To find out how, call the organizations listed on the back cover.

With an Energy Efficient Mortgage, you can START SAVING MONEY TODAY.  Contact Us for a pre-qualification site assessment.

Disclaimer Statement

Pacific Gas and Electric Company and the Department of Energy do not endorse nor imply endorsement of any product, service, individual or company mentioned and/or involved in this publication. Anyone undertaking to rely on particular details contained herein shall do so at his/her own risk and should independently use and/or verify their applicability to a given situation.

Pacific Gas and Electric Company, 1996, all rights reserved.

Publication developed by:
Pacific Gas and Electric Company
Consumer Energy Management
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San Francisco, CA 94111
Phone: 800) 933-9555

Pacific Gas and Electric

Produced cooperatively by:
U.S. Department of Energy
Office of Building Technology
State and Community Programs
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Washington, DC 20585
Phone: (800) 363-3732

Department of Energy

Alliance to Save Energy
1200 18th Street, NW Suite 900
Washington, DC 20036
Phone: (202) 857-0666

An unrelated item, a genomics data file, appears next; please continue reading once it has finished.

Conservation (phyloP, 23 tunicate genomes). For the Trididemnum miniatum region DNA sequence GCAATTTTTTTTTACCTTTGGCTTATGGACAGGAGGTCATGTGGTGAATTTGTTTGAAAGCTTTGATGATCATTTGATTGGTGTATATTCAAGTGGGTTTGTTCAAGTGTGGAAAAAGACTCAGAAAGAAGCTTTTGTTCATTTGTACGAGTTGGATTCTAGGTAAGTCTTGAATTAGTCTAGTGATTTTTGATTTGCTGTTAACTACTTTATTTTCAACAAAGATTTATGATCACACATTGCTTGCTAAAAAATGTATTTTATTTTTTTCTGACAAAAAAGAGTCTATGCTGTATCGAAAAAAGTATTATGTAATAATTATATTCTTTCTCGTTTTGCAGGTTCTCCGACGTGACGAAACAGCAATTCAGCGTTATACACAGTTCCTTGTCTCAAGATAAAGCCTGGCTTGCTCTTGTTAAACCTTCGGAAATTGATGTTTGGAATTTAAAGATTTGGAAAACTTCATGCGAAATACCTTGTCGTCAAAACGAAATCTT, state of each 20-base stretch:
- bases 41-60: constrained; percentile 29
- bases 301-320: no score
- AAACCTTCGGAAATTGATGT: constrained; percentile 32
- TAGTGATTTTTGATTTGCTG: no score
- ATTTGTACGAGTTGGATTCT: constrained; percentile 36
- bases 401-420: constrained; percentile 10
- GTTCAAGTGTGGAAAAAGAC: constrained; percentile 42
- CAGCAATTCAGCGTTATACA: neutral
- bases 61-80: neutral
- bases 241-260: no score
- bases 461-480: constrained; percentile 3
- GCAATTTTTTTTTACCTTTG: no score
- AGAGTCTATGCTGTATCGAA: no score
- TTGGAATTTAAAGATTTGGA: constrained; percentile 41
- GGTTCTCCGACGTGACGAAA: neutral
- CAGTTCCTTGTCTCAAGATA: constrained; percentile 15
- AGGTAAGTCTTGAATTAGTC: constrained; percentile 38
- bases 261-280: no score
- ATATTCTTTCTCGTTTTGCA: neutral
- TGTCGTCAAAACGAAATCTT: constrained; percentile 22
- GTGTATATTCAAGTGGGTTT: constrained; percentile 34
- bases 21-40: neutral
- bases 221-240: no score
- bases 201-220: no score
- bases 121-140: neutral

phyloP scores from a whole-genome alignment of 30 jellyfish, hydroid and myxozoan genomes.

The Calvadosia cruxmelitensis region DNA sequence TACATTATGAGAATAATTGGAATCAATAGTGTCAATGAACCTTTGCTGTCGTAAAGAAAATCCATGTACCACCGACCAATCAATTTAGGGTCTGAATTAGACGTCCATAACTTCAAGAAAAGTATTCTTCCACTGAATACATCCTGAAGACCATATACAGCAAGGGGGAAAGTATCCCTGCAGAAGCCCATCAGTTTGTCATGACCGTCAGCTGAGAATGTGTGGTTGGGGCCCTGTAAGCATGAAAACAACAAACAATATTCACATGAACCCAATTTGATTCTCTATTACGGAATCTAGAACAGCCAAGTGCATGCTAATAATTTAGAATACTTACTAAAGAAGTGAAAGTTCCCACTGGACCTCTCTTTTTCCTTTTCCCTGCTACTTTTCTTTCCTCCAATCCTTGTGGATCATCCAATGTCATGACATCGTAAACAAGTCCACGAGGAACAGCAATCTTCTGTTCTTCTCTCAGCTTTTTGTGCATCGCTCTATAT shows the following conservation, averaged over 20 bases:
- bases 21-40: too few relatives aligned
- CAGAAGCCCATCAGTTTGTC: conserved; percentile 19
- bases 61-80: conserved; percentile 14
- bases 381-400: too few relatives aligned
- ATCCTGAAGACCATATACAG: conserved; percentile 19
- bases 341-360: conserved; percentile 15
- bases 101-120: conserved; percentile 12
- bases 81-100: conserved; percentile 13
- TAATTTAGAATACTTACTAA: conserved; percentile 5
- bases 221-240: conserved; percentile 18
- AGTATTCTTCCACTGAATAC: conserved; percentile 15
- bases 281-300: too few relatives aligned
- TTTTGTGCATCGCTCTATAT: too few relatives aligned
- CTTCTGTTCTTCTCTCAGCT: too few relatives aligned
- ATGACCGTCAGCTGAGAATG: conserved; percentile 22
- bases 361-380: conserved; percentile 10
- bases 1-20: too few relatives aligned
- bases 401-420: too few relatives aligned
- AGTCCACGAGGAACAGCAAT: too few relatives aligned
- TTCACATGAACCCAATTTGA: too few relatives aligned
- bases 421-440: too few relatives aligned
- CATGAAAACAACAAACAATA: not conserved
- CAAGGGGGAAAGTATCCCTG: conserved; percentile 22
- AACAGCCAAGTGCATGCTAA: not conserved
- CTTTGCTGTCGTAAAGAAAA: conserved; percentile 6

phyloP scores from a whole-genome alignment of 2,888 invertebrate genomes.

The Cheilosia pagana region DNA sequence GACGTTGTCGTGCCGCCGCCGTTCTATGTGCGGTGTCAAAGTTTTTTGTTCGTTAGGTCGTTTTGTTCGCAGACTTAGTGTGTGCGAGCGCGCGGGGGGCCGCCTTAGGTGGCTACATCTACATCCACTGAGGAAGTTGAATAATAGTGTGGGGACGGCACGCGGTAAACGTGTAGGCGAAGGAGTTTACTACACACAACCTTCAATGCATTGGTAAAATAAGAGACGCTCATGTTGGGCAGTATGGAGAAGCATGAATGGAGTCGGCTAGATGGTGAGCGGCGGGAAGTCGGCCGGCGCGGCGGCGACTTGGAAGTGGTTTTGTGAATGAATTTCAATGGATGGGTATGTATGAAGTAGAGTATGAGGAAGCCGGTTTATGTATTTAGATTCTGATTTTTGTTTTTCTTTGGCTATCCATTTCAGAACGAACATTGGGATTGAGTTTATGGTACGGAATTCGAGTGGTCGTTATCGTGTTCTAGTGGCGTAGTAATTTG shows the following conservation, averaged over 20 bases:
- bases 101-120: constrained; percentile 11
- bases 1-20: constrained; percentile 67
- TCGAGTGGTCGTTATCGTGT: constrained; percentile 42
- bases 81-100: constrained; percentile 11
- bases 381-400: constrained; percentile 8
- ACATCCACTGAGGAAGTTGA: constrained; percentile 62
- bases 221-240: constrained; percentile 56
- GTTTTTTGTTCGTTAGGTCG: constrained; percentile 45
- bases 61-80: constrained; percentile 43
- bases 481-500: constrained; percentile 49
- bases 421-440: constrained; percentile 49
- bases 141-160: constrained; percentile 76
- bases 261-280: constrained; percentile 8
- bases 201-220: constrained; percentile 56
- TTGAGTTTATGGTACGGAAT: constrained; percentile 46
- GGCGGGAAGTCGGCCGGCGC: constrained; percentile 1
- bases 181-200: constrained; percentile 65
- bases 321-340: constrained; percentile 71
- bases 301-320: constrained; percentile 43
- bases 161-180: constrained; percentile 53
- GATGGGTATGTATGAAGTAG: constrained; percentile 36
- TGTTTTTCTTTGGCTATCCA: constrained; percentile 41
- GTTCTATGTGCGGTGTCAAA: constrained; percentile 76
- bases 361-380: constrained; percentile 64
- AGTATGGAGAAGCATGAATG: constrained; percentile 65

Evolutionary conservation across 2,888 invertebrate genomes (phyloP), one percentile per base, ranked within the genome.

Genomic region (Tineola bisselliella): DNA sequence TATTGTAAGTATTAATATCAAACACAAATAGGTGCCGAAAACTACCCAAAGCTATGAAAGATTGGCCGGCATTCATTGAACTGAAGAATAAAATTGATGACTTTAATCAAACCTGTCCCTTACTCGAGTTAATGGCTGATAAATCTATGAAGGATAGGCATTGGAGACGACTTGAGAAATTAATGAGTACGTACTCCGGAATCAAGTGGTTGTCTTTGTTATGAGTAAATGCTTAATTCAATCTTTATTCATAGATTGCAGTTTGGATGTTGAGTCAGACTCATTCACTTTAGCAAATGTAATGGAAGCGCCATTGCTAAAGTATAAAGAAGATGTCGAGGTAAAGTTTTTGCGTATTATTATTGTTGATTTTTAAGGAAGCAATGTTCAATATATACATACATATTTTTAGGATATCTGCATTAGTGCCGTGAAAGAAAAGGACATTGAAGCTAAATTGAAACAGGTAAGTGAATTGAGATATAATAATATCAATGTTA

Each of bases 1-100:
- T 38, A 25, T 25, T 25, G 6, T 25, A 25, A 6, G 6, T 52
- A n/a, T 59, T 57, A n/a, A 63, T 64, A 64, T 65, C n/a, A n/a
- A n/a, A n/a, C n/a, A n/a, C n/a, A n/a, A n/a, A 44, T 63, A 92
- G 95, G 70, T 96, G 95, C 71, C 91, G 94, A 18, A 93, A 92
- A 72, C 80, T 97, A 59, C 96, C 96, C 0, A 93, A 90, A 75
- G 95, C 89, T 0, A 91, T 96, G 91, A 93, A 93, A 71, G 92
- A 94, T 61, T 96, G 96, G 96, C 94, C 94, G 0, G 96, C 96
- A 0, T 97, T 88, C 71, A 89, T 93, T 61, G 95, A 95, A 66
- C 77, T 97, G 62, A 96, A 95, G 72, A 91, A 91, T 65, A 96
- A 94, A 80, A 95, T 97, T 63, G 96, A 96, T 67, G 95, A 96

Federal Citizen Information Center
Pueblo, CO 81009
Phone: (719) 948-4000 (for catalogs only)

Dan Harding recently wrote a post about the BP Republicans in Congress. Those are the no-brainers like Joe Barton who apologized to the now infamous oil (spilling) company because President Obama took some semblance of leadership on the issue by forcing BP to set aside billions for the relief effort.

bipartisan oil money

The actual list of BP Republicans was put together by the Democratic National Committee and Dan took a lot of guff for harboring “one-sided,” “partisan” and [insert other buzzword] politics.

Now while Dan regrets no part of the word-lashing he gave these frankly out-of-touch and steeped-in-oil-money Republicans (Joe Barton is the leading beneficiary of oil money in the 111th House of Representatives), those who admonished Dan are not wrong, either.

oil money bp republicans

Obviously, the DNC is not an impartial source of information, and while Barton and the BP Republicans are, in Dan’s opinion, fools, at least they had the wherewithal to openly stand up for their benefactors. Many Democrats in Congress will loudly scold BP for its negligence and incompetence but quietly take their money at the same time, defending them in any way they can in the legislative process (i.e. yell NAY, vote YEA).